French President Emmanuel Macron says Iran, the United States, the remaining parties to the landmark 2015 Iran nuclear deal, officially known as the Joint Comprehensive Plan of Action (JCPOA), as well as Persian Gulf states should engage in talks, demanding preservation of the atomic agreement.
“Well more than ever, I very sincerely and profoundly believe that the time has come to resume negotiations between the United States of America, Iran, the signatories of the JCPOA, and the countries of the region which are first and foremost affected by the security and stability,” Macron said in a speech at the 74th session of the UN General Assembly in New York on Tuesday.
The French leader then laid out four conditions for such talks.
“So what should be the conditions, the terms, the goals and the targets of these negotiations? First of all, the certainty that Iran never acquired developed nuclear weapons. Secondly, a solution to a crisis in Yemen.
“Thirdly, a regional security plan, which also incorporates the other crises of the region and security of maritime navigation. And finally, a lifting of economic sanctions. I’m not naive at all and I don’t believe in miracles. I believe that it takes courage to build peace. And that is why it’s important for the United States, Iran and the signatories of this agreement to show this courage,” Macron noted.
He said he as neither naive nor believed in miracles, but said it was time to build peace.
“It takes courage to build peace,” Macron said, adding that he would continue his recent efforts to bring all sides to the negotiating table.
France, Britain urge Iran’s Rouhani to meet Trump
Separately, Macron said it would be a lost opportunity if Iranian President Hassan Rouhani left the United States without meeting his American counterpart Donald Trump.
“What is important is that if he leaves the country without meeting with President Trump, this is a lost opportunity. Because he will not come back in a few months. And President Trump will not go to Tehran so they have to meet now,” Macron said during a meeting with Rouhani and British Prime Minister Boris Johnson, according to a UK press pool report.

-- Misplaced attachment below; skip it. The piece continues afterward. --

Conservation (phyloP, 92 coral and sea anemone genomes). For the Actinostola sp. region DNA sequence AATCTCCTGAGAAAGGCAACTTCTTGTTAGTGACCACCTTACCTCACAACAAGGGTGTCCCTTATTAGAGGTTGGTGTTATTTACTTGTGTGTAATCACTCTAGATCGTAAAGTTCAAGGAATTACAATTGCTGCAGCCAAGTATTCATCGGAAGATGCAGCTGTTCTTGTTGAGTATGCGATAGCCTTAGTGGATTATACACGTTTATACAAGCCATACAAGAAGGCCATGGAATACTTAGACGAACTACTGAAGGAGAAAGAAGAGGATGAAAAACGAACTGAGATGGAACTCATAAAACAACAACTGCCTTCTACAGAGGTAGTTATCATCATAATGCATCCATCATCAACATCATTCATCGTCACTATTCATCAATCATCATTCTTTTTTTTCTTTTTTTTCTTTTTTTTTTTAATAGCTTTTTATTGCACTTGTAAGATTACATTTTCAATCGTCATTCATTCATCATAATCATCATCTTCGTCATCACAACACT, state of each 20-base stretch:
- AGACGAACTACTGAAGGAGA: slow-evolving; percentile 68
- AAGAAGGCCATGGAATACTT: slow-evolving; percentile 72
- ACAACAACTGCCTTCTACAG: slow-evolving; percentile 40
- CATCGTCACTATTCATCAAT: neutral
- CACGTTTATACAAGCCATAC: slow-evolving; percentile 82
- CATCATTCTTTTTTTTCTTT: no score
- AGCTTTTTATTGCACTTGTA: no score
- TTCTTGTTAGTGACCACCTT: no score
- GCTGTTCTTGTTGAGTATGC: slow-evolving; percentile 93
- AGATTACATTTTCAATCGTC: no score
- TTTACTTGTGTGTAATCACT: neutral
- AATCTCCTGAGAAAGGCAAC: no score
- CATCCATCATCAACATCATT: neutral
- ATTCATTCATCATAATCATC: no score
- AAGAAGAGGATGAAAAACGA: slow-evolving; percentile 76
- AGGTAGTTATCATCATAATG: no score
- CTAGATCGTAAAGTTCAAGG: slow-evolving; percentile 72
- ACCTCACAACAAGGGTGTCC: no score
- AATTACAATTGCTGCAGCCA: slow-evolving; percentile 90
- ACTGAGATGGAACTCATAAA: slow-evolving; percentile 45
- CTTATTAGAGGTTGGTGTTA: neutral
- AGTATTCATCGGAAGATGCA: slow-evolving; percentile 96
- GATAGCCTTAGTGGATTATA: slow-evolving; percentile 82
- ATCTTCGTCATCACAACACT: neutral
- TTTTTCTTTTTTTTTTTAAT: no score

On September 22, French Foreign Minister Jean-Yves Le Drian told reporters that his country’s main aim at the UN General Assembly meeting was to de-escalate tensions between Iran and the US, rather than arranging a meeting between the two countries’ presidents.
“The meeting between (US) President (Donald) Trump and (Iranian) President (Hassan) Rouhani is not the number one subject,” the top French diplomat said.
“The priority subject is whether we can restart a de-escalation path with the different actors,” he added.
In recent months, Macron has taken the lead in a European effort to save the JCPOA and ease tensions between Washington and Tehran.
In May 2018, the US president withdrew his country from the multilateral deal, and re-imposed sanctions against the Islamic Republic.
Iran waited for a year to see if Europe can compensate for the US withdrawal; however, in May 2019 it finally decided to start scaling back its commitments under the nuclear deal.
France has offered a credit line of $15 billion, which will guarantee the sale of Iran’s crude oil, as an incentive to bring back Iran to the JCPOA. However, the offer has yet to be finalized.
Meanwhile, Rouhani and Johnson on Tuesday held talks on the sides of the UN General Assembly. They discussed Middle East developments, the JCPOA as well as international issues.
The British premier invited the Iranian president to London for closer bilateral talks, demanding progress in the case of British nationals detained in Iran.
Rouhani also held talks on the sidelines of the United Nations General Assembly with Japanese Prime Minister Shinzo Abe.
The Iranian president referred to Abe’s recent visit to Tehran, and stressed swift implementation of agreements signed during the visit.
He also appreciated the Japanese government’s efforts to save the JCPOA, and stressed further promotion of economic relations between the two countries.
“Japan has fallen victim to nuclear weapons and Iran has been a victim of chemical warfare. Therefore, both of them are opposed to weapons of mass destruction. Such a commonality will further cement bonds between the two countries and consolidate their resolve to protect stability and security,” Rouhani said.
Abe, for his part, expressed concern about the escalating tensions in the Middle East region, and urged Rouhani to try to prevent the situation from deteriorating further.
He said Leader of the Islamic Revolution Ayatollah Seyyed Ali Khamenei told him in June that Iran will neither “make, possess nor use” nuclear weapons.
Abe also welcomed Rouhani’s proposal for regional cooperation to ensure peace in the strategic Strait of Hormuz, dubbed “Hormuz Peace Initiative.”
“Tokyo is Iran’s long-standing friend and will do its best to reduce tensions in the region,” the Japanese prime minister said.
Source: Press TV